Seattle Police, Despite U.S. Probe, Continue to Rack Up Fines ($220,000) for Records Failures

Turner Helton
Even under the pressure of a federal investigation into potential civil rights violations and use of excessive force, the Seattle Police Department has played with truthiness. Besides wrongly withholding crucial e-mails and videos from the public, the SPD has now racked up at least $220,000 in fines and fees the last 15 months for failing to disclose public records. It acts like a department with something to hide.

Earlier this year, Mayor Mike McGinn and Chief John Diaz promised full cooperation with the federal probe and indicated the department would be more open in its dealings with citizens. Yet SPD continues to resist efforts by the press and public to look deeper. The latest example is a new court ruling requiring the department to pay legal fees accrued by Seattle antiques dealer Turner Helton, 72.

It cost him $129,000, by the court's accounting, to sue the department last year just to find out what police said about his own 2009 case - an excessive-force complaint he brought against the department.

That tab, to now be paid by taxpayers because of the department's failures, is on top of $20,000 in public money that the same King County Superior Court Judge Judge, Richard Eadie, earlier fined the department for wrongly withholding the records Helton sought.

Eadie said SPD gave Helton's request "too short of shrift," a nice way of saying it ignored him, hoping he'd go away.

The judge didn't feel the department necessarily acted in bad faith. But SPD had claimed disclosure would violate their police officers' privacy and hinder "effective law enforcement" - an oldie but a goodie, long used as an excuse by the department to keep secret just about any document it wants to hide.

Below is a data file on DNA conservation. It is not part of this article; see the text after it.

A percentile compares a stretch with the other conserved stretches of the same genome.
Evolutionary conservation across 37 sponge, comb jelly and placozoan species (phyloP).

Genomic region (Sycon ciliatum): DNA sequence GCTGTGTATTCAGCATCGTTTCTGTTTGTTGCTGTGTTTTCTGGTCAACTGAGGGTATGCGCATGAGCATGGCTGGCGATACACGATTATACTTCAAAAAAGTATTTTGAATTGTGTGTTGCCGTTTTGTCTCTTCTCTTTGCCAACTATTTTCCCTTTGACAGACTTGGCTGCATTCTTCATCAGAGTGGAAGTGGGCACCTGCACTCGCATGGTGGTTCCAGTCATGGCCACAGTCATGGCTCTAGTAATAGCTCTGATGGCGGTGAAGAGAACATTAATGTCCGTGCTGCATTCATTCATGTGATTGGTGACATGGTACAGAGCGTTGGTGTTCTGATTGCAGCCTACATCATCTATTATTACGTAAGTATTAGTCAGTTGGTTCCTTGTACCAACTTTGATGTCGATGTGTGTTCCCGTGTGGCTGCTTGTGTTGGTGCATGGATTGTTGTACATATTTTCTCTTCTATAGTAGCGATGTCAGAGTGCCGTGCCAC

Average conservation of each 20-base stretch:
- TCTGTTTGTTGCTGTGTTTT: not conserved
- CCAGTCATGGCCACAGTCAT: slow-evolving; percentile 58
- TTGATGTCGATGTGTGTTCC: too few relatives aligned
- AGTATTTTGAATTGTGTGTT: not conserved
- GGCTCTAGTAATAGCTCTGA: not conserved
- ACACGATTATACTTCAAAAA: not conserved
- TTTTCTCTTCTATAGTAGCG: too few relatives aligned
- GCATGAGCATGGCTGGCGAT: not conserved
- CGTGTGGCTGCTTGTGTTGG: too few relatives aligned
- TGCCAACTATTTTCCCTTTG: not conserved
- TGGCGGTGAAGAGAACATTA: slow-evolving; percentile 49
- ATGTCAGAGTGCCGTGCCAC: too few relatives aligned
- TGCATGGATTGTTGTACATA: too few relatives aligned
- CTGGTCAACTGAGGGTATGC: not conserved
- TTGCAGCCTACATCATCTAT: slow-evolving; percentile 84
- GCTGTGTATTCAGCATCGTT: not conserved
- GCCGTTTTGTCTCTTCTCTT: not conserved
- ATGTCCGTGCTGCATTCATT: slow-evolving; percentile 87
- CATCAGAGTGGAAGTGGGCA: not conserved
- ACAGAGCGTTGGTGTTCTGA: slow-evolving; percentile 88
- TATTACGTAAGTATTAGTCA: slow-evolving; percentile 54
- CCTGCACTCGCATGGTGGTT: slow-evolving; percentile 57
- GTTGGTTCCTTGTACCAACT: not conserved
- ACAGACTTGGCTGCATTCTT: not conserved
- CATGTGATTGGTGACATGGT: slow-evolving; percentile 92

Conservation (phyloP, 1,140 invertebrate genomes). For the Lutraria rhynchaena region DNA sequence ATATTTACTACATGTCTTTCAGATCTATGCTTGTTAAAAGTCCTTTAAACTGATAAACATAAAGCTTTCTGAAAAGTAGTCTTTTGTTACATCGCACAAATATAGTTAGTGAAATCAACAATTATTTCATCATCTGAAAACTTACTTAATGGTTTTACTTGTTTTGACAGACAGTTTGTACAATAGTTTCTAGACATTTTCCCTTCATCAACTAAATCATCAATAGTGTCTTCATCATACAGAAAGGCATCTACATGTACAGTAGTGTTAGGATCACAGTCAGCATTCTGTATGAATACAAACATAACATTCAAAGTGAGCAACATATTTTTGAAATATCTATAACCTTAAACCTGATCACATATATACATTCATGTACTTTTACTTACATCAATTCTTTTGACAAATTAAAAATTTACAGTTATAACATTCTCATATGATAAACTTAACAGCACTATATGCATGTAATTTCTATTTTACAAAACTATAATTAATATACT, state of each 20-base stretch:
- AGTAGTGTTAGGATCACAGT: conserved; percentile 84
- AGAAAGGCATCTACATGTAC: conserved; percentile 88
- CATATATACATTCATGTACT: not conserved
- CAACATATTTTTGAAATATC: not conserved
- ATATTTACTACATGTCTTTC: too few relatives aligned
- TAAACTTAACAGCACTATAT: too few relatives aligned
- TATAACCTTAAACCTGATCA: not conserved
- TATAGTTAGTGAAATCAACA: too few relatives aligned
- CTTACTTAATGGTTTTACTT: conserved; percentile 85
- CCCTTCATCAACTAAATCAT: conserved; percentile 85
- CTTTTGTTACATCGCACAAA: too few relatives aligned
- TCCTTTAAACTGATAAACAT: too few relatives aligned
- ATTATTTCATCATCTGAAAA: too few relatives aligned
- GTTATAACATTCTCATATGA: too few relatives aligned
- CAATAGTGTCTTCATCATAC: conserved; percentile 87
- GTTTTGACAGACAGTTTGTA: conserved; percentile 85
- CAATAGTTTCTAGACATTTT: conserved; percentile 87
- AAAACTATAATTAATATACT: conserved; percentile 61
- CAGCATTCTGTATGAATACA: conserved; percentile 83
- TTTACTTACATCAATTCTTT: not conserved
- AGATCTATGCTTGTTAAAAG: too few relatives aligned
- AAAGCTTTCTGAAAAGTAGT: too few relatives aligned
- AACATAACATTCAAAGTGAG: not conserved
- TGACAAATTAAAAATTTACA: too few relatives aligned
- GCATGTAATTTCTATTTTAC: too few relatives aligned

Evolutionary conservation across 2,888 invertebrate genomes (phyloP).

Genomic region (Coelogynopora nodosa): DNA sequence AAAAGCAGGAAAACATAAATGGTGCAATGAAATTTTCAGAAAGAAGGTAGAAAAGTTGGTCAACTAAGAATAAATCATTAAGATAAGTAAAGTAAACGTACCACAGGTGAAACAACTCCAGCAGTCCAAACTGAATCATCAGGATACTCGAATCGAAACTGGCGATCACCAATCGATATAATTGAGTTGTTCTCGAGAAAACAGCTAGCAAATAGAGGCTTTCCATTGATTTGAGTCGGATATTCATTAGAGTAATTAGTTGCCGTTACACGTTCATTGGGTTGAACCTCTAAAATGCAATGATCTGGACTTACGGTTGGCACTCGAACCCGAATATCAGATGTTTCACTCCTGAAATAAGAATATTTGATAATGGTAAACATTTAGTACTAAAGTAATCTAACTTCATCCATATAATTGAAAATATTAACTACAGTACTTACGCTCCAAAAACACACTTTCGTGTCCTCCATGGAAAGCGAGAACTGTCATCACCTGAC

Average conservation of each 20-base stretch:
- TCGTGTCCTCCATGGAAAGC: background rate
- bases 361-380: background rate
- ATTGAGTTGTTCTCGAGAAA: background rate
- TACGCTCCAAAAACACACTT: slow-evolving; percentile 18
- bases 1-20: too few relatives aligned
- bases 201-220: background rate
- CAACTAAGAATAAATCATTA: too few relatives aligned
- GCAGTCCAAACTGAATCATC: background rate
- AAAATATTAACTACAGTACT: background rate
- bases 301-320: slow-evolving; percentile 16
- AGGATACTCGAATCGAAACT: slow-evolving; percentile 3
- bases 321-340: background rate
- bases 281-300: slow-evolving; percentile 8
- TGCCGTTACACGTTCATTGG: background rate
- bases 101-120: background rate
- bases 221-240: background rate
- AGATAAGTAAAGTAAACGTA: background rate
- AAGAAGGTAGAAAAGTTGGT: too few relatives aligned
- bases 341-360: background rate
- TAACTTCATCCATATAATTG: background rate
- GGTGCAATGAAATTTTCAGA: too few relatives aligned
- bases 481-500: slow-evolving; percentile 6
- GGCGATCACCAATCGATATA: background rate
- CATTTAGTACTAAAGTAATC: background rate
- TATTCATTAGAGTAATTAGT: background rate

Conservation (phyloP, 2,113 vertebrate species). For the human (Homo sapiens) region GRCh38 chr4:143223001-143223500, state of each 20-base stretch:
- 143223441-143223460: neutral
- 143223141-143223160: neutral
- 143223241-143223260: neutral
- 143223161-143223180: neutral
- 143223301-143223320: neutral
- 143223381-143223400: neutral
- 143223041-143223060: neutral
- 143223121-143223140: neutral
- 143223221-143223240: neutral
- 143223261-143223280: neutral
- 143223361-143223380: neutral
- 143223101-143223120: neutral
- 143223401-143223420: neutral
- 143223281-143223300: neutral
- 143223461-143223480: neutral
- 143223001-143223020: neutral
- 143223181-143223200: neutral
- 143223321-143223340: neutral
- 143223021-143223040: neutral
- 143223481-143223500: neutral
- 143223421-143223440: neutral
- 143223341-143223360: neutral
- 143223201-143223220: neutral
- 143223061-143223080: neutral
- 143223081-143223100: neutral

As Steve Miletich notes in the Seattle Times, "Helton's case follows years of clashes in which the department has often resisted providing public records to citizens, lawyers and reporters, in part, because of agreements with the Seattle police union."

The department did finally give Helton his records after a long delay, and only in the wake of a state Supreme Court ruling in another records case, which subjects the department to more fines if it continues to resist.

And it is, KOMO-TV, for one, says. The station filed its own lawsuit in September, contending the department has intentionally and illegally stonewalled reporters' attempts to obtain dash-cam videos for more than a year.

SPD is now promising to open up access to more of its records and databases. But will it really?

Like the KOMO suit, the Helton case unfolded despite the ongoing federal probe into just such failures and despite earlier city promises of reform. The Helton case also is almost a repeat of a lawsuit last August, 2010, in which SPD was fined $70,000 for failing to release documents in another excessive force incident.

The attorney in that lawsuit, former U.S. Attorney Mike McKay, claimed Chief Diaz was engaged in a "full-blown cover-up" and told the Times the Department of Justice should investigate the department.

The mayor's office quickly struck back, claiming McKay had called the chief "a liar on the front page of the paper."

But two months later, the Justice Department indeed announced a formal probe of SPD's possible constitutional violations of its citizens.

Given the repetitious withholding of records and videos, the question the feds might now answer is not only was it a full-blown cover-up, but is it still?

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